shaken & stirred

welcome to my martini glass

6.03.2005

essaying your thirst

There's a certain kind of essay I like. Conversational, but polished. Funny and wise. Confessional, but only to a certain extent -- offering a peek behind the curtain is better than pulling the curtain back. I want some mystery left, but a sense of openness at the same time. My favorite kind of essay feels more like a miscellany with a unified theme. It makes me want a whole book of them in the same voice. Charles Simic's The Unemployed Fortune Teller and The Orphan Factory are good examples. Eduardo Galeano's essays, while more polished and essaylike, also fit the bill. There are others.

Add Christian Bauman to the list, after his fantastic opening essay in Bookmark Now. Seriously, I keep wringing my hands thinking oh, I'll quote this, but then I can't quote that. I woke up Christopher last night so I could read him one section. "Not Fade Away" is a fabulous brief essay and makes me want an entire book of them from him, his own A Moveable Feast (the comparison'll make more sense after you read it). Here then, a snippet chosen with closed eyes and pointed finger:

I was an enlisted soldier, a private first class when I deployed to Somalia. The young officers, second lieutenants, were about my age. They'd been ROTC, for the most part, meaning they were college graduates. And I wonder, if I'd walked in their shoes, had their experience, would I have read Hemingway in Africa, away to war?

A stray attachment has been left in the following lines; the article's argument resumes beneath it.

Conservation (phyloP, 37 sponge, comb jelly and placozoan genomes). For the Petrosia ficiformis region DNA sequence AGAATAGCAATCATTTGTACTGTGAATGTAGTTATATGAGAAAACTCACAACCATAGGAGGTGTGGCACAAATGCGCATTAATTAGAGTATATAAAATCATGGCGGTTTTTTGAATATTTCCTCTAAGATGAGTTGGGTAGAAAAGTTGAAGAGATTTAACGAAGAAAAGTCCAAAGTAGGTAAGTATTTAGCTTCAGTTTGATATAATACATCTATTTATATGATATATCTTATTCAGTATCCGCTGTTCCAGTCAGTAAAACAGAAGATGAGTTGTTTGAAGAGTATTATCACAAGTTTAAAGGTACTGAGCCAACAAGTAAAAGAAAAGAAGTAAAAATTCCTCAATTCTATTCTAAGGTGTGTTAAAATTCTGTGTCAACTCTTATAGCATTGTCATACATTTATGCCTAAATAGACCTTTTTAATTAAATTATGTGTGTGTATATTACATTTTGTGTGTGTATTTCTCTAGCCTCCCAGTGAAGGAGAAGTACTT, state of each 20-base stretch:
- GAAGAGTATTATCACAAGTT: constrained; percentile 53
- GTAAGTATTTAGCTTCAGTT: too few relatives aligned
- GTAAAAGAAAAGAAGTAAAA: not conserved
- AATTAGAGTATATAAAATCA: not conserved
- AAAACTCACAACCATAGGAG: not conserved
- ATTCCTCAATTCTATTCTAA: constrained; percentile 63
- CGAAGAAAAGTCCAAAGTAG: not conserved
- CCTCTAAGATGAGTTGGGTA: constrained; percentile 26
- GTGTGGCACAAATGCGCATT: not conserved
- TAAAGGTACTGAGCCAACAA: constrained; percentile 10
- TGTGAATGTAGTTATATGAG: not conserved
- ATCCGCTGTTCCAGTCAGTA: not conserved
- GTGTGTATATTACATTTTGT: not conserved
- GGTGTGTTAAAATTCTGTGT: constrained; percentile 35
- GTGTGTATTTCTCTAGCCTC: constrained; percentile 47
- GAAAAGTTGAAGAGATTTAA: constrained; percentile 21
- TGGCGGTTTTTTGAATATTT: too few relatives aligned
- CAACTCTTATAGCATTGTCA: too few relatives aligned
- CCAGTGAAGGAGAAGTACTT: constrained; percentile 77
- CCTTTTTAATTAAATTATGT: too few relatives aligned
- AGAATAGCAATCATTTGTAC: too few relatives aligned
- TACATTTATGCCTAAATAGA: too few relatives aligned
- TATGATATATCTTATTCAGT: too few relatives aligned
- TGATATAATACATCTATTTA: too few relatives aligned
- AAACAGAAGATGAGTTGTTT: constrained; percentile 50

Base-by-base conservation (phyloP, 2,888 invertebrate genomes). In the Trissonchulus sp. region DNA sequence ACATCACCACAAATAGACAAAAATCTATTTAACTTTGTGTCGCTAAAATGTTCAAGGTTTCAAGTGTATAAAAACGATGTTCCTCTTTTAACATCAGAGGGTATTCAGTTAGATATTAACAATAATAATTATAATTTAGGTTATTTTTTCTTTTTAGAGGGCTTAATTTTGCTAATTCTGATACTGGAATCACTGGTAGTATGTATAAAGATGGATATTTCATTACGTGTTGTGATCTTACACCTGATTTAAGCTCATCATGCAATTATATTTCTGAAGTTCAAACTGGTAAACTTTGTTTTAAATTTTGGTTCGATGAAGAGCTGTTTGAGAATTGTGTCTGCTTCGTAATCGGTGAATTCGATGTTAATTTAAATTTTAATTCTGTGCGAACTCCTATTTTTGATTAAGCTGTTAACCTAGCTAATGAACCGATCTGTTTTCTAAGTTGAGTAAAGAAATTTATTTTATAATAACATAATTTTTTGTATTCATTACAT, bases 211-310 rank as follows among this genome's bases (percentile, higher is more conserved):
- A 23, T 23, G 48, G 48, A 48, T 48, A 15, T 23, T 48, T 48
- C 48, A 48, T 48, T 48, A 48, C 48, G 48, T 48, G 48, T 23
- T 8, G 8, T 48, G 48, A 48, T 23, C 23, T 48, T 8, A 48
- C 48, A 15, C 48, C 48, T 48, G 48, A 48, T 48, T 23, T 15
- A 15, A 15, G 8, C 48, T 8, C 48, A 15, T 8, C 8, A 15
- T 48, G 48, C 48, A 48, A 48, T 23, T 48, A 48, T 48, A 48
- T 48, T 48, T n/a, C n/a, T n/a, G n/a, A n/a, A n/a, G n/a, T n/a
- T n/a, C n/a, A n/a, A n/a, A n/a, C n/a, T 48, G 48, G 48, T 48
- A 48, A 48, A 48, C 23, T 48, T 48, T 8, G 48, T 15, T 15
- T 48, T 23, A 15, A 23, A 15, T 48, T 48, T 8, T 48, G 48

Here's the thing about clichés: They're not clichés if nobody tells you. They're not clichés if you don't know it. And if it is a cliché and you know it, maybe you don't pack it, maybe you don't bring it, and then just imagine what is lost. So much is lost.


Really, it's worth the price of admission for this essay alone... except it's up online at Identity Theory for free and you'll want to go read it immediately. But don't you agree you'll also want the whole book? I've certainly got high hopes for the rest. (Glen David Gold, Michelle Richmond, Tracy Chevalier, Dan Kennedy, Doug Rushkoff, Tom Bissell; it really does have a fantastic line-up.)

I did read Kelley Eskridge and Nicola Griffith's incomparably sweet (Nicola mentions a new Aud novel too, yay!) essay about their life together, as partners and writers. It was especially fun to hear their own account of their meeting, since it's sort of Clarion lore at this point and you hear it rendered in flatter accounts when, really, it sounds like it was more magic than anything else.

3 Comments:

  • At 9:02 AM , Anonymous Anonymous said...

    Do you recommend the Aud books?

    -Lisa

     
  • At 9:40 AM , Blogger gwenda said...

    Hey Lisa --

    I absolutely do. The first one (The Blue Place) is slightly more stilted in parts, but must be read and is definitely worth reading. The second one (Stay), which is a direct reaction to the ending of the first book -- and is why you can't skip it -- is completely beautiful, nearly perfect, in a whole different league. I loved it.

    Kelley Eskridge's first novel Solitaire is also one I recommend heartily, but with the caveat that you should avoid any reviews or even reading the flap copy. There's an excellent surprise at the end of the first section that you won't want spoiled.

    G

     
  • At 12:05 PM , Anonymous Anonymous said...

    Cool! I think I have The Blue Place somewhere around my house but never got more than a few pages into it -- sounds like it's worth another chance.

    -Lisa

     

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